Murray Joins Group of 40 Senators in Backing DOD Plan to Better Protect Military Families from Abusive Financial Practices  
WASHINGTON, D.C.Today, U.S. Senator Patty Murray (D-WA) joined a group of 40 Senate colleagues in supporting the Department of Defense’s (DOD) plan to update the Military Lending Act (MLA) and close existing loopholes in order to better protect soldiers and their families from abusive financial practices.  The letter, sent to U.S. Secretary of Defense Chuck Hagel, expresses strong support for the proposed new rule to help prevent lenders from charging excessive fees and taking advantage of military families.
Following a 2006 Pentagon report that found that “predatory lending undermines military readiness, harms the morale of troops and their families, and adds to the cost of fielding an all-volunteer fighting force,” Congress passed the MLA.  This law capped the annual interest rates for consumer credit to service members and their dependents at 36% while giving DOD the authority to define what loans should be covered.  The DOD’s 2007 implementing regulations narrowly included only three types of loans: (1) payday loans: closed-end loans with terms of 91 days or fewer, for $2,000 or less; (2) auto title loans: closed-end loans with terms of 181 days or fewer; and (3) refund anticipation loans: closed-end credit.
In the proposed changes to the rules implementing the MLA, first announced in September, DOD sought to close existing loopholes in the current MLA rule.  Today’s letter voices strong support for the proposed rule, arguing that the changes strike a better balance between protecting service members and their families while maintaining access to good credit. 
As our service members are asked to take on even more tasks in defense of our nation, we should take every opportunity to protect them and their families here at home, especially from unscrupulous lenders,” the Senators wrote.  “We strongly support the proposed MLA rule and urge that the final MLA rule be similarly robust in enhancing protections for service members and their families, producing significant cost savings for DOD, and improving military readiness.”
Murray was joined by Senators Reed and Durbin, Mark Udall (D-CO), Levin (D-MI), Brown (D-OH), Hirono (D-HI), Manchin (D-WV), Warner (D-VA), Franken (D-MN), Baldwin (D-WI), Nelson (D-FL), Murphy (D-CT), Blumenthal (D-CT), Merkley (D-OR), Heinrich (D-NM), Warren (D-MA), Gillibrand (D-NY), Whitehouse (D-RI), King (I-ME), Klobuchar (D-MN), Tom Udall (D-NM), Kaine (D-VA), McCaskill (D-MO), Shaheen (D-NH), Schatz (D-HI), Markey (D-MA), Bennet (D-CO), Coons (D-DE), Donnelly (D-IN), Feinstein (D-CA), Cardin (D-MD), Carper (D-DE), Wyden (D-OR), Heitkamp (D-ND), Tester (D-MT), Boxer (D-CA), Hagan (D-NC), Harkin (D-IA), and Schumer (D-NY) in signing onto the letter.  The signatories include every Democratic member of the Senate Armed Services Committee.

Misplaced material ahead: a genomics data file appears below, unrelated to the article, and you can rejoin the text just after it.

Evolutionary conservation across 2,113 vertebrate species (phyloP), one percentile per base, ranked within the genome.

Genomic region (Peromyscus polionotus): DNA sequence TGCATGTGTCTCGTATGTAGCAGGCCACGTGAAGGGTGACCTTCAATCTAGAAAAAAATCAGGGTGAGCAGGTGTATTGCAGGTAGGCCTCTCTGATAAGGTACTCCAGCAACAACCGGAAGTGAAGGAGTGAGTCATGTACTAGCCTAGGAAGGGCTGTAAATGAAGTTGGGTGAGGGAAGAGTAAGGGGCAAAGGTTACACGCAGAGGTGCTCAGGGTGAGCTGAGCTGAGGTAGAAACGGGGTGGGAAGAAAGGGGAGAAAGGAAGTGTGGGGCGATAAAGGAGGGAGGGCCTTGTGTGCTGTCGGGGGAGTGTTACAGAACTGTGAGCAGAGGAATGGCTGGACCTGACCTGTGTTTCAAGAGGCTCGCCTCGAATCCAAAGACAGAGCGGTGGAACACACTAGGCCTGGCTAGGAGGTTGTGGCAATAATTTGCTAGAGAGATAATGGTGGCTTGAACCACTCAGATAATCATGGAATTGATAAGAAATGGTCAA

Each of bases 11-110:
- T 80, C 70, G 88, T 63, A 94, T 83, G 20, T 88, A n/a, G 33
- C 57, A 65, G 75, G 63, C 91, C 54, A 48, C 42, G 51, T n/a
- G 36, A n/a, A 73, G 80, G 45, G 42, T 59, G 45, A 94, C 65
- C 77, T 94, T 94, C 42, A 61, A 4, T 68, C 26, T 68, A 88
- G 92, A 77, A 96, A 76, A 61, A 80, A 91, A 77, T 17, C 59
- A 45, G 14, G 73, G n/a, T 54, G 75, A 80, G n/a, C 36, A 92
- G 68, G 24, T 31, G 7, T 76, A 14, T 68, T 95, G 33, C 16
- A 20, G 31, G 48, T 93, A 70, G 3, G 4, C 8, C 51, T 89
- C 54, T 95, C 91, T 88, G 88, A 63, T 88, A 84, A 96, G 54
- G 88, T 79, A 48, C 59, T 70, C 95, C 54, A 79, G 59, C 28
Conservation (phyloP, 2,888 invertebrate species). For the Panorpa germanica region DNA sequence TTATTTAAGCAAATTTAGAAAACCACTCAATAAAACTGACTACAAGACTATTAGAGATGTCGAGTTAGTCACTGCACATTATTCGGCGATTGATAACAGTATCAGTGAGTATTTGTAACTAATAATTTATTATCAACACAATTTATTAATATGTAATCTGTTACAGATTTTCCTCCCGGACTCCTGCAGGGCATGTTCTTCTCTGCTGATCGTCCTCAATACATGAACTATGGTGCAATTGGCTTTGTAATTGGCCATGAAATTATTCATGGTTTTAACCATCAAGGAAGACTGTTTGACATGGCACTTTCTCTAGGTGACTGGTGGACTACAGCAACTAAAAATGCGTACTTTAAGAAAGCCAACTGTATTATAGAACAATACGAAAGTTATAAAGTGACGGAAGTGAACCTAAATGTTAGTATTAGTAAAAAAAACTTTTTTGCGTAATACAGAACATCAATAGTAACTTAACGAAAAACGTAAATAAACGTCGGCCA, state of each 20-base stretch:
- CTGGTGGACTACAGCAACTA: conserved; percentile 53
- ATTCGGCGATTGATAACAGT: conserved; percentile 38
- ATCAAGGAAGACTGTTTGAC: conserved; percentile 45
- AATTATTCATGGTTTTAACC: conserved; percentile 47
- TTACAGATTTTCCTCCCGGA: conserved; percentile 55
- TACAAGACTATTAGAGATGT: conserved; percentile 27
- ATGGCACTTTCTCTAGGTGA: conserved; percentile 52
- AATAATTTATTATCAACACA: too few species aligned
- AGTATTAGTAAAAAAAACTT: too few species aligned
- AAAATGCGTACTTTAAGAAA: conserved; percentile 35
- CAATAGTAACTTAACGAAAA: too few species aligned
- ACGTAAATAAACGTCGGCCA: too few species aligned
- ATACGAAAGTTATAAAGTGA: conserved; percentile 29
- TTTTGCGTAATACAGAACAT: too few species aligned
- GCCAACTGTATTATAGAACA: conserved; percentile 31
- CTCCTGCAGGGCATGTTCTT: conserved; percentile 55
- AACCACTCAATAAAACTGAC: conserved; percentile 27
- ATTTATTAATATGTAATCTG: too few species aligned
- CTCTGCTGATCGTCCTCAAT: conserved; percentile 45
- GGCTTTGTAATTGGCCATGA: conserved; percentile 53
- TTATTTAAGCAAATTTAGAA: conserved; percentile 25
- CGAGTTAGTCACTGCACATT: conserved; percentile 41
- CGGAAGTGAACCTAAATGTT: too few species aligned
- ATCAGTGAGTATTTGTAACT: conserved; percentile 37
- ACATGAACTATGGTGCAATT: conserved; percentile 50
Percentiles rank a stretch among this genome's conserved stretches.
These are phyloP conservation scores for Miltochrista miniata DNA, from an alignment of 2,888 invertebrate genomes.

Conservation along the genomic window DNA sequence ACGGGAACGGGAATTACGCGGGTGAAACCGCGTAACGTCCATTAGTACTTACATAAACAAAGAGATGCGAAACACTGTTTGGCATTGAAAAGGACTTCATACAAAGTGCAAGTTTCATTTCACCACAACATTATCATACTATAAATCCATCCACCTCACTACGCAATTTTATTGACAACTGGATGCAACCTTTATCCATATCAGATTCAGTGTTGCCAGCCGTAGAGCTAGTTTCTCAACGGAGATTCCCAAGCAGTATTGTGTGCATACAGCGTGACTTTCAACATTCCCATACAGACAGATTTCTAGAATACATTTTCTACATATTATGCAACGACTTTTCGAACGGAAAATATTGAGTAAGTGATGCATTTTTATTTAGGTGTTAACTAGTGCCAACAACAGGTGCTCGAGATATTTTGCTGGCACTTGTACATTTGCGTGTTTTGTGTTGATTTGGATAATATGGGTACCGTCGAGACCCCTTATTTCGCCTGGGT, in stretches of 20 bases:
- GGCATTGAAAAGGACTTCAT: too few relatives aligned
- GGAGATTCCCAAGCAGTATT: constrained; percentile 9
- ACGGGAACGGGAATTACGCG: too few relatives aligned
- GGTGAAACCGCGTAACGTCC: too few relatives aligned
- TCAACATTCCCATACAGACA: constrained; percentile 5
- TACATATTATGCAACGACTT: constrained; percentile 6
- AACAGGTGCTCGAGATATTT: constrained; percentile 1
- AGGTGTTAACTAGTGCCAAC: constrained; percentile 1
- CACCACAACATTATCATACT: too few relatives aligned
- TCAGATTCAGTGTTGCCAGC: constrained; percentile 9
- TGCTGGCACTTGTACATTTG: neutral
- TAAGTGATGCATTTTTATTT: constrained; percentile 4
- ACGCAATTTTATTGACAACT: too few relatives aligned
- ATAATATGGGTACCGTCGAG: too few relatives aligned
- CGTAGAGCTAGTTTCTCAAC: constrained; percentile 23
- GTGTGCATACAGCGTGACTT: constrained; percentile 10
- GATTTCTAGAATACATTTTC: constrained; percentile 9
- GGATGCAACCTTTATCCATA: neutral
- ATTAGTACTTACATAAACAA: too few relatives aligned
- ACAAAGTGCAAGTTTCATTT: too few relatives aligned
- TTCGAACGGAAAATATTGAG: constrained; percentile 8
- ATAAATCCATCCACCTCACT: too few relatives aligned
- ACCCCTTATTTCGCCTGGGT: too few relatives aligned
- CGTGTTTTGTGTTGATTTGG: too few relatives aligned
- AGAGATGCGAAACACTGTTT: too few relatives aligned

The comment period for the proposed rule, which was recently extended, ends on December 26, 2014.
The full text of the letter follows:
Dear Mr. Secretary:
We are writing in response to the Department of Defense (DOD) proposal to update the implementing rules for the Military Lending Act (MLA).
By enacting the MLA as part of the John Warner National Defense Authorization Act for Fiscal Year 2007, Congress sent a clear bipartisan message that protecting service members and their families from predatory and high cost lending was of paramount importance to their financial security and military readiness.
This concern was reiterated in the Conference Report for the National Defense Authorization Act for Fiscal Year 2013, which stated that “the conferees are concerned that the Department must remain vigilant to eliminate continuing, evolving predatory lending practices targeting service members and their families, and believe the Department should review its regulations implementing section 987, to address changes in the industry and the evolution of lending products offered since 2007, continuing use of predatory marketing practices, and other abuses identified by consumer protection advocates, including the Consumer Financial Protection Bureau’s Office of Servicemember Affairs.”
As a result of this required review of the current MLA rule, DOD in its proposal now recommends closing existing MLA loopholes.  We believe this strikes a significantly better balance than the current MLA rule between protecting service members and their families on the one hand and maintaining access to non-predatory credit on the other.  As such, this proposal also does a much better job of reflecting Congressional intent.